The paper's purpose is to show that the reported (and growing) labour productivity gap between the G7 and OECD countries and the USA might be a factor of the rapid adoption of shadow banking structures and techniques in the USA versus the adoption of those structures in OECD and G7 economies.
The paper explains the concept and practice of shadow banking and explores the ways in which the various conventions adopted distort reported productivity figures.
The growing adoption of shadow banking over the period 1974‐2007 has had the effect of increasing the metrics for labour productivity over the same period.
It is clear that those who wish to understand the apparent growing gap between labour productivity of the USA and other G7/OECD nations must look beyond the simple reported figures to identify the ways in which figures are calculated and reported.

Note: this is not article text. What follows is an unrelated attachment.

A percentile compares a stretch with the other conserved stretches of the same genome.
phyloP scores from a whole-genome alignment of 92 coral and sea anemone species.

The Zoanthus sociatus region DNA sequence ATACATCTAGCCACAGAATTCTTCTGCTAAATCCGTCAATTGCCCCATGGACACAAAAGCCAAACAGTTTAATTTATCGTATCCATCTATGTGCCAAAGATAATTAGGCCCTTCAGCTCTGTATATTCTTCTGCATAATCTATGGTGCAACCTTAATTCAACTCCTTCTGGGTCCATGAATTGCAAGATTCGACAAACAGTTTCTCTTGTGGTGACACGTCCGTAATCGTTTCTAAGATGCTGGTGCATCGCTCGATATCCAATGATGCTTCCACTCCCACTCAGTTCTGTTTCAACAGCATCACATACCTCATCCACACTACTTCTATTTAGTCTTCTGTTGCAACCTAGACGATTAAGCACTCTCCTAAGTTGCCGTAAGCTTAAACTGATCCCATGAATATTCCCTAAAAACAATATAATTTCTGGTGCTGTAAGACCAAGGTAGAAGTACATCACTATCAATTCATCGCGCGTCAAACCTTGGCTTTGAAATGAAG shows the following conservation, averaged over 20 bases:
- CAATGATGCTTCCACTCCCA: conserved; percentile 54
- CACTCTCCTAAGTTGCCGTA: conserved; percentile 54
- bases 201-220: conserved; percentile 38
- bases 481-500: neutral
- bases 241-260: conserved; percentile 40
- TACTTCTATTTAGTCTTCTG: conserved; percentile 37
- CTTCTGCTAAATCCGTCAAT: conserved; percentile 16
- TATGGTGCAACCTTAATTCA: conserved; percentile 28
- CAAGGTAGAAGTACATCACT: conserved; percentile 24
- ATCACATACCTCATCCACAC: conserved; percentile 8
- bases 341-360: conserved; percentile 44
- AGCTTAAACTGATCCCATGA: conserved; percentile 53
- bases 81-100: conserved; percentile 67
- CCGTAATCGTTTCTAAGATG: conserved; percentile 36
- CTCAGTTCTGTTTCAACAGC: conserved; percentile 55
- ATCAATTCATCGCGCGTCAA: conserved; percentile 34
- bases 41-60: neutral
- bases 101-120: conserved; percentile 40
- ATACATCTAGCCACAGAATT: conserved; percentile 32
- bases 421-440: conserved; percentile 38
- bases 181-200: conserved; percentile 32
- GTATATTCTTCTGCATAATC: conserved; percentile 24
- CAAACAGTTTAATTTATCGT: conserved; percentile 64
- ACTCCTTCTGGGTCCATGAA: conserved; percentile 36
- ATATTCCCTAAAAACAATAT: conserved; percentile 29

The paper shows that reporting of figures to established conventions can be affected by a range of factors, not apparent from looking at those conventions themselves.
Watkins, P. (2011), "Shadow banking: accounting for Canada's productivity gap", International Journal of Productivity and Performance Management, Vol. 60 No. 8, pp. 857-864. https://doi.org/10.1108/17410401111182233
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